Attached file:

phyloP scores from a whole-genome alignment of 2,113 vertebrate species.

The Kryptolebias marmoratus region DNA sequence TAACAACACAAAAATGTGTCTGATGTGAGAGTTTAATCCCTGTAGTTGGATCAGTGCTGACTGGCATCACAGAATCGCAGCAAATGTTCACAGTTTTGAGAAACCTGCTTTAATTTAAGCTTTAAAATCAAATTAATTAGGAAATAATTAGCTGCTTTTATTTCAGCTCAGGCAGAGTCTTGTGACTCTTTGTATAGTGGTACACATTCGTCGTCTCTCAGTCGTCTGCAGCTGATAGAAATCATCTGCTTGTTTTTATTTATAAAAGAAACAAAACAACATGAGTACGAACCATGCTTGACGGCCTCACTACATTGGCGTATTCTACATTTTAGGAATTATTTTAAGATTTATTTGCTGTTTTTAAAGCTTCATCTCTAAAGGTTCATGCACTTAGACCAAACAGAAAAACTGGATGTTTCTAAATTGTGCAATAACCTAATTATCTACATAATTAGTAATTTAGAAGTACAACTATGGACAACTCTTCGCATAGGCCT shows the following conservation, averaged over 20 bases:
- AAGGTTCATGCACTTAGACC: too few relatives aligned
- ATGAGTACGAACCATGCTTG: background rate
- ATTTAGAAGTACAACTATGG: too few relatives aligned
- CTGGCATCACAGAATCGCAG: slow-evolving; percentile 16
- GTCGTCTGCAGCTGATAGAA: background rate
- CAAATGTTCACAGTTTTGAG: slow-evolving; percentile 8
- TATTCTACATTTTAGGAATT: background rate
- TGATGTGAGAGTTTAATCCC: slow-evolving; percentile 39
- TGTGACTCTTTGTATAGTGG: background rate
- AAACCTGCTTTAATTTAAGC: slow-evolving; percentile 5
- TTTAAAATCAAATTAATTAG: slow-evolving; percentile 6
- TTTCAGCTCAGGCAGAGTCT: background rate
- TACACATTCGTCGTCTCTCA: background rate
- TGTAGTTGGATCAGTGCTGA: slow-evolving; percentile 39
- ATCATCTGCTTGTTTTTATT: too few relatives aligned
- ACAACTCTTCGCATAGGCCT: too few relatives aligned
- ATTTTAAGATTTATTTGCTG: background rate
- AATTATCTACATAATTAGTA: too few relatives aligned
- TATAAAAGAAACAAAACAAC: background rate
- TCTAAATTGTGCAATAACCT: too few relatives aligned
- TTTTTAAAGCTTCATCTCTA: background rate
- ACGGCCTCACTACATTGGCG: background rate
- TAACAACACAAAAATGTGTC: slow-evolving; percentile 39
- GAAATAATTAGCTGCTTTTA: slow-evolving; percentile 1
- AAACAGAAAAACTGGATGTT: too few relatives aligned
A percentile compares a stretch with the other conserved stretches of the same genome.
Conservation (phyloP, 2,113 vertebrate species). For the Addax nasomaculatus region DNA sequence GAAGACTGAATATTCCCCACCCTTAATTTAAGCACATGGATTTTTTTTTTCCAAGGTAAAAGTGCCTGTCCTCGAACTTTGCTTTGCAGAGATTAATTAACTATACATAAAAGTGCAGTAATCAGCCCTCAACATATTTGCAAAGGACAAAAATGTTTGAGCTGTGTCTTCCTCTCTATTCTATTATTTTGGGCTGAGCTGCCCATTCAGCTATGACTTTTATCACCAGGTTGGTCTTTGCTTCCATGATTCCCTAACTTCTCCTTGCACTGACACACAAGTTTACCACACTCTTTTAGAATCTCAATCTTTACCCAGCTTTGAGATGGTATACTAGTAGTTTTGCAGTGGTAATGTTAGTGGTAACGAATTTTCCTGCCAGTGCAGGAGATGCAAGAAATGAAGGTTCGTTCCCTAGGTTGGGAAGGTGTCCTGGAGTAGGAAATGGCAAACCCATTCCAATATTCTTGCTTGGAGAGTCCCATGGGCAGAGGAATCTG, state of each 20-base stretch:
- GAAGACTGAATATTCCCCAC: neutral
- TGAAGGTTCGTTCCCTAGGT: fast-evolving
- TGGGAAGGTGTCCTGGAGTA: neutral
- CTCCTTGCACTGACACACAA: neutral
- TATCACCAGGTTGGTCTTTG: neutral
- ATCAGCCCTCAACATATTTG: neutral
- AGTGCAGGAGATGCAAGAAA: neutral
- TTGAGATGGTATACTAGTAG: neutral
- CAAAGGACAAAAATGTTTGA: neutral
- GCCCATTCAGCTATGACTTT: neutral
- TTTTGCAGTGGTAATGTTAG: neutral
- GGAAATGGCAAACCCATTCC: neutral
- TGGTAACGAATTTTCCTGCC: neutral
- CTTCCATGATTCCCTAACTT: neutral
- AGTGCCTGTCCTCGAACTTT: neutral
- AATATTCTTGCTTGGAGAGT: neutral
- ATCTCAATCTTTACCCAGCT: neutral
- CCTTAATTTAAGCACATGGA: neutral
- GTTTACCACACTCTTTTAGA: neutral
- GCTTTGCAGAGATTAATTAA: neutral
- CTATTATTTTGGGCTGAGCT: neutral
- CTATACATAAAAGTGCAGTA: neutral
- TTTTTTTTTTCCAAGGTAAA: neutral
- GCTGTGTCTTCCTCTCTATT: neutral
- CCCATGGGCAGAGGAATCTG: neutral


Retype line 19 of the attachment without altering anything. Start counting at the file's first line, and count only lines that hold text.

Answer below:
- ATTTTAAGATTTATTTGCTG: background rate